• Yamasaki T.
      • Iguchi T.
      • Nakatani T.
      Prolonging survival in metastatic renal cell carcinoma patients treated with targeted anticancer agents: a single-center experience of treatment strategy modifications.
      ]. To manage AEs with cabozantinib and nivolumab, dose holds and reductions of cabozantinib are important, in addition to dose holds of nivolumab with or without immunosuppressive therapy. Other strategies include prophylaxis, supportive care, and referral to a specialist. Treatment discontinuation of one or both agents may need to be considered. In this review, AE management is based upon severity, as described in the National Cancer Institute Common Terminology Criteria for Adverse Events Version 5.0 (Supplementary Table 2) [

      National Cancer Institute. Common Terminology Criteria for Adverse Events (CTCAE) Version 5.0. https://ctep.cancer.gov/protocoldevelopment/electronic_applications/docs/CTCAE_v5_Quick_Reference_8.5x11.pdf. Published November 27, 2017. Accessed January 9, 2021.

      ].
      It is essential to identify the causative agent (Fig. 3). For intolerable grade 2 or grade 3/4 cabozantinib AEs, a dose hold with supportive care until resolution to grade ≤ 1 is generally appropriate (Table 1) [

      Exelixis, Inc. Cabometyx (cabozantinib) [package insert]. U.S. Food and Drug Administration. https://www.accessdata.fda.gov/drugsatfda_docs/label/2021/208692s010lbl.pdf. Revised January 2021. Accessed January 27, 2021.

      ]. Cabozantinib may then be restarted at a reduced dose—from 40 mg/day to 20 mg/day, and then to 20 mg every other day [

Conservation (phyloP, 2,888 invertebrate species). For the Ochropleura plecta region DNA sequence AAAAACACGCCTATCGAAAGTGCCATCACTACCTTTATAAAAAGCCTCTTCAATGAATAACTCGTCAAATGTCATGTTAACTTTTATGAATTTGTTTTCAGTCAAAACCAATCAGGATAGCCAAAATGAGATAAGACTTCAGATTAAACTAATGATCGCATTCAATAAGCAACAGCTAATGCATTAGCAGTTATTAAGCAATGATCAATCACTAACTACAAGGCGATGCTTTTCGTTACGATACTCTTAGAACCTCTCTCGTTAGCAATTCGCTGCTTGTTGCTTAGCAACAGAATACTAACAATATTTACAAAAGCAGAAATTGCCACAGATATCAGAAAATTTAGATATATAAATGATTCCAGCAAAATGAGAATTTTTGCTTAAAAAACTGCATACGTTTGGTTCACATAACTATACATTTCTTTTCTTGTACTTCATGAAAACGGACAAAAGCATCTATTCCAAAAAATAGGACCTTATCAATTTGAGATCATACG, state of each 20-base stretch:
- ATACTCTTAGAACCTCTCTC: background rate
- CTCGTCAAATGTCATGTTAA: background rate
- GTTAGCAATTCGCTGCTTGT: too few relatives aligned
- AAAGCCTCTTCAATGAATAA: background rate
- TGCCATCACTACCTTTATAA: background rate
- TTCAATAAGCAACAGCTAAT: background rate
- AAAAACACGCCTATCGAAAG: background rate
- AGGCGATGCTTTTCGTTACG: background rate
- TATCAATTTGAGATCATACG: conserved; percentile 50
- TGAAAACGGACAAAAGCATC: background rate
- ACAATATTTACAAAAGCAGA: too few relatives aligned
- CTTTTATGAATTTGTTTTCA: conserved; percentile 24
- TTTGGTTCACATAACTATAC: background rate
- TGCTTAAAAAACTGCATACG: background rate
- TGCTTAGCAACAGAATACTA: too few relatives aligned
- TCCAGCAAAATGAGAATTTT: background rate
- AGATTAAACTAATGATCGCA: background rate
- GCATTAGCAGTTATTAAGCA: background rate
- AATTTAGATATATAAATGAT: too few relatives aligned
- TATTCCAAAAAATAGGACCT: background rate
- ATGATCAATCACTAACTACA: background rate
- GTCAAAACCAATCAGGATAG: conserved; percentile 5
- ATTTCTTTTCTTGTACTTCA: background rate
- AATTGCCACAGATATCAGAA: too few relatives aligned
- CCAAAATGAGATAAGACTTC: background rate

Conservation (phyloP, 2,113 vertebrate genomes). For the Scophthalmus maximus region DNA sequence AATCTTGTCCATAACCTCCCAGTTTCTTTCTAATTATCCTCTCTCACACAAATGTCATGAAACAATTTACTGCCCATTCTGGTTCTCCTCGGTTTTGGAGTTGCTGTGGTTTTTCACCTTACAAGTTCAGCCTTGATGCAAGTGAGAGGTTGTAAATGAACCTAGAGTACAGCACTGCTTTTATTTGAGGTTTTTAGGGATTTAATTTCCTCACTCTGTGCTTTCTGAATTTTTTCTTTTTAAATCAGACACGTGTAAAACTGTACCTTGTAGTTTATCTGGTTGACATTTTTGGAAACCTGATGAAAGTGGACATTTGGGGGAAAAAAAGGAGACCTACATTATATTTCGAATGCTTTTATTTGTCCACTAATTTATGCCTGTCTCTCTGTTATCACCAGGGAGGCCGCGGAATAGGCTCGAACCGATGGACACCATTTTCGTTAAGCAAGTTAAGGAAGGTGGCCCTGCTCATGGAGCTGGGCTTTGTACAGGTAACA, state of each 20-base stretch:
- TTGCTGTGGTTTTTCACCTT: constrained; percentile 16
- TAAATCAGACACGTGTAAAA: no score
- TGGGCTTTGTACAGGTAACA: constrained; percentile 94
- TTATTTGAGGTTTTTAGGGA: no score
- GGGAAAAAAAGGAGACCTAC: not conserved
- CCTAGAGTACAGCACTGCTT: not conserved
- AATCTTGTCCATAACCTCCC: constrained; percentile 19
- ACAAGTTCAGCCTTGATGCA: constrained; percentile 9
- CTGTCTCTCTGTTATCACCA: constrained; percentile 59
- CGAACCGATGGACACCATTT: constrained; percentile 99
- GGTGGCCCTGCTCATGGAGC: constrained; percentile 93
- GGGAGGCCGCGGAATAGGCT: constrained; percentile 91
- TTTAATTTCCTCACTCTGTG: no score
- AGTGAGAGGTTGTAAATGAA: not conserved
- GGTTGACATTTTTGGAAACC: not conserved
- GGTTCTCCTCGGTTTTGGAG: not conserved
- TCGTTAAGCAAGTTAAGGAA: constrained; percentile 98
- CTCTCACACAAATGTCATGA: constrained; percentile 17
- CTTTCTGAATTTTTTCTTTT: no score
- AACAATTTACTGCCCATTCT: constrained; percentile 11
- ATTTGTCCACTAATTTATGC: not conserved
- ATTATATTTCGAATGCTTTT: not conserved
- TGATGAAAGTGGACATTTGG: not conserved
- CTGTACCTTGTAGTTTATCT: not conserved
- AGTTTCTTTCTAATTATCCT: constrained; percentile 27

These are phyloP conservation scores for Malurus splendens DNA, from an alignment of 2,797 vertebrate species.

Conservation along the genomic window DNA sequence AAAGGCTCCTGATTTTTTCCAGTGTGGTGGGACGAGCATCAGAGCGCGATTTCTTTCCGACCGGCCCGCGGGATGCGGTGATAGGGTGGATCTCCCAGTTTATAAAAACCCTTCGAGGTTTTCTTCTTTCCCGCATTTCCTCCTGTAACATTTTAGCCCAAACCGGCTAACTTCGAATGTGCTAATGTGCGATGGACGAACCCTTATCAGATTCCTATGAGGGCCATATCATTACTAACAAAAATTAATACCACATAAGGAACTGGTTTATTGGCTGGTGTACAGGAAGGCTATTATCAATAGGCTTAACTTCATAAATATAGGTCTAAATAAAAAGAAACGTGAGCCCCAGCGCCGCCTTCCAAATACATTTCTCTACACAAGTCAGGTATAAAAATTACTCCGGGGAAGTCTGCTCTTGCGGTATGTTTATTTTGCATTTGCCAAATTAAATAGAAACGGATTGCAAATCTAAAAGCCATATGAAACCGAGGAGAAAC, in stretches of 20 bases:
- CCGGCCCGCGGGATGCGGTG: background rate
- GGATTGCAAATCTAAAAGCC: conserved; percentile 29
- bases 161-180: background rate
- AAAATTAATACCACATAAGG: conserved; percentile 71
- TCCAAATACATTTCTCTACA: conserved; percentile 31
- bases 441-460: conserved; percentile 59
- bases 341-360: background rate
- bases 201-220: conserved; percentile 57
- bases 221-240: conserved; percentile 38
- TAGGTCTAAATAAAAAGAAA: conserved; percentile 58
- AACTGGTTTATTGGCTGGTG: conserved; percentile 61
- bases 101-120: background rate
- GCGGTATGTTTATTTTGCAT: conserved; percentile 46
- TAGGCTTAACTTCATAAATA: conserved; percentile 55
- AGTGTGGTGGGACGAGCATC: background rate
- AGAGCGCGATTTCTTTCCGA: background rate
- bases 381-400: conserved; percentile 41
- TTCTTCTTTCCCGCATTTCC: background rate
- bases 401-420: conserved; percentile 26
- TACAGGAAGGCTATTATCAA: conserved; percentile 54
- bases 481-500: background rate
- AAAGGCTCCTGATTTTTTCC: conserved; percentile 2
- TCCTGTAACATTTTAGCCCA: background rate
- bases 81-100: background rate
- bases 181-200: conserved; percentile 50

Exelixis, Inc. Cabometyx (cabozantinib) [package insert]. U.S. Food and Drug Administration. https://www.accessdata.fda.gov/drugsatfda_docs/label/2021/208692s010lbl.pdf. Revised January 2021. Accessed January 27, 2021.

      ,

      Shah AY, Motzer RJ, Apolo AB, et al. Cabozantinib (C) exposure-response (ER) analysis for the phase 3 CheckMate 9ER (CM 9ER) trial of nivolumab plus cabozantinib (N+C) versus sunitinib (S) in first-line advanced renal cell carcinoma (1L aRCC). Presented at the ASCO virtual meeting, June 4-8, 2021. https://meetinglibrary.asco.org/record/197689/poster. Accessed June 21, 2021.

      ]. There may be reason to restart cabozantinib at the same dose depending on the nature and severity of the AE, whether it is recurrent, occurs due to cumulative dose or is triggered by other factors (eg, dietary changes associated with GI AEs). If previously receiving 20 mg every other day, cabozantinib may be restarted at the same dose. If the lowest dose is not tolerated, cabozantinib should be discontinued [

      Exelixis, Inc. Cabometyx (cabozantinib) [package insert]. U.S. Food and Drug Administration. https://www.accessdata.fda.gov/drugsatfda_docs/label/2021/208692s010lbl.pdf. Revised January 2021. Accessed January 27, 2021.

      ]. For patients who develop osteonecrosis of the jaw, the risk/benefit of restarting cabozantinib must be carefully considered after complete resolution and should be based on patient-specific factors including severity.
      Figure thumbnail gr3
      Fig. 3Management of adverse events based on etiology [

      Exelixis, Inc. Cabometyx (cabozantinib) [package insert]. U.S. Food and Drug Administration. https://www.accessdata.fda.gov/drugsatfda_docs/label/2021/208692s010lbl.pdf. Revised January 2021. Accessed January 27, 2021.

      ,

      Bristol-Myers Squibb Company. Opdivo (nivolumab) [package insert]. U.S. Food and Drug Administration. https://www.accessdata.fda.gov/drugsatfda_docs/label/2021/125554s090lbl.pdf. Revised January 2021. Accessed January 27, 2021.

      ,